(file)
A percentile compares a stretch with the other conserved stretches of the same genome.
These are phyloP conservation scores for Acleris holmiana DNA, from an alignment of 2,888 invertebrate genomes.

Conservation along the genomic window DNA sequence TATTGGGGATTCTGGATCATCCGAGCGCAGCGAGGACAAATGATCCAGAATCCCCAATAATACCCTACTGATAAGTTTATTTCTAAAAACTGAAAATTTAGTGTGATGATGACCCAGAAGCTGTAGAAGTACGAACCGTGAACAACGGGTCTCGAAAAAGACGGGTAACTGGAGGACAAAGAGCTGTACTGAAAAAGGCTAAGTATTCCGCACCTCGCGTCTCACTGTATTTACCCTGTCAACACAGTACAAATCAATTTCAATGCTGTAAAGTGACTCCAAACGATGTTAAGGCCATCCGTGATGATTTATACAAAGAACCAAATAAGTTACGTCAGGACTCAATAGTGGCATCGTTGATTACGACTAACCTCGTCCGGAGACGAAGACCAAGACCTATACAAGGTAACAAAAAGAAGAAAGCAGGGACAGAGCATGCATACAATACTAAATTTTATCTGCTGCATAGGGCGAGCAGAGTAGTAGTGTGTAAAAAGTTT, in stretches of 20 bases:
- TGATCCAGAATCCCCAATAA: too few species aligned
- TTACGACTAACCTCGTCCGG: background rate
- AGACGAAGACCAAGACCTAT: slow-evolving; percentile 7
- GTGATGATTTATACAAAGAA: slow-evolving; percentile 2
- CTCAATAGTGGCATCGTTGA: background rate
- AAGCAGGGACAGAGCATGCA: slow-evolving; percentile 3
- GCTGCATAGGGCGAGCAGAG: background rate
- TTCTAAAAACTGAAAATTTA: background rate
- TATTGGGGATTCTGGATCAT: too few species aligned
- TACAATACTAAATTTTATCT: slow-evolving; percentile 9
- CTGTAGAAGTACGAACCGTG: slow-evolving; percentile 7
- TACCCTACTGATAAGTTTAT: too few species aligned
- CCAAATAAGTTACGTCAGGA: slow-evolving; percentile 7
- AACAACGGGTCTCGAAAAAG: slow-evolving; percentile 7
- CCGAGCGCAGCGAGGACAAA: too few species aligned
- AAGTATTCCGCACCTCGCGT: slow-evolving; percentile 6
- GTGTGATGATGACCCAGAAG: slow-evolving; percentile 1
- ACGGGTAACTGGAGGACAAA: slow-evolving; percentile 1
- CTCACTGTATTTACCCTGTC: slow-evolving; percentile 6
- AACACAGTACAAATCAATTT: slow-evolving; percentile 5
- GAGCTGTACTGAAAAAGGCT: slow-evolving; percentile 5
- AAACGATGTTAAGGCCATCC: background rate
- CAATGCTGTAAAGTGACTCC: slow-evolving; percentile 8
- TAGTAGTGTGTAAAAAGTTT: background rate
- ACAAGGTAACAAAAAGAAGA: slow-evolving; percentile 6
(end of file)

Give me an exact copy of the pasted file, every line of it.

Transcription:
A percentile compares a stretch with the other conserved stretches of the same genome.
These are phyloP conservation scores for Acleris holmiana DNA, from an alignment of 2,888 invertebrate genomes.

Conservation along the genomic window DNA sequence TATTGGGGATTCTGGATCATCCGAGCGCAGCGAGGACAAATGATCCAGAATCCCCAATAATACCCTACTGATAAGTTTATTTCTAAAAACTGAAAATTTAGTGTGATGATGACCCAGAAGCTGTAGAAGTACGAACCGTGAACAACGGGTCTCGAAAAAGACGGGTAACTGGAGGACAAAGAGCTGTACTGAAAAAGGCTAAGTATTCCGCACCTCGCGTCTCACTGTATTTACCCTGTCAACACAGTACAAATCAATTTCAATGCTGTAAAGTGACTCCAAACGATGTTAAGGCCATCCGTGATGATTTATACAAAGAACCAAATAAGTTACGTCAGGACTCAATAGTGGCATCGTTGATTACGACTAACCTCGTCCGGAGACGAAGACCAAGACCTATACAAGGTAACAAAAAGAAGAAAGCAGGGACAGAGCATGCATACAATACTAAATTTTATCTGCTGCATAGGGCGAGCAGAGTAGTAGTGTGTAAAAAGTTT, in stretches of 20 bases:
- TGATCCAGAATCCCCAATAA: too few species aligned
- TTACGACTAACCTCGTCCGG: background rate
- AGACGAAGACCAAGACCTAT: slow-evolving; percentile 7
- GTGATGATTTATACAAAGAA: slow-evolving; percentile 2
- CTCAATAGTGGCATCGTTGA: background rate
- AAGCAGGGACAGAGCATGCA: slow-evolving; percentile 3
- GCTGCATAGGGCGAGCAGAG: background rate
- TTCTAAAAACTGAAAATTTA: background rate
- TATTGGGGATTCTGGATCAT: too few species aligned
- TACAATACTAAATTTTATCT: slow-evolving; percentile 9
- CTGTAGAAGTACGAACCGTG: slow-evolving; percentile 7
- TACCCTACTGATAAGTTTAT: too few species aligned
- CCAAATAAGTTACGTCAGGA: slow-evolving; percentile 7
- AACAACGGGTCTCGAAAAAG: slow-evolving; percentile 7
- CCGAGCGCAGCGAGGACAAA: too few species aligned
- AAGTATTCCGCACCTCGCGT: slow-evolving; percentile 6
- GTGTGATGATGACCCAGAAG: slow-evolving; percentile 1
- ACGGGTAACTGGAGGACAAA: slow-evolving; percentile 1
- CTCACTGTATTTACCCTGTC: slow-evolving; percentile 6
- AACACAGTACAAATCAATTT: slow-evolving; percentile 5
- GAGCTGTACTGAAAAAGGCT: slow-evolving; percentile 5
- AAACGATGTTAAGGCCATCC: background rate
- CAATGCTGTAAAGTGACTCC: slow-evolving; percentile 8
- TAGTAGTGTGTAAAAAGTTT: background rate
- ACAAGGTAACAAAAAGAAGA: slow-evolving; percentile 6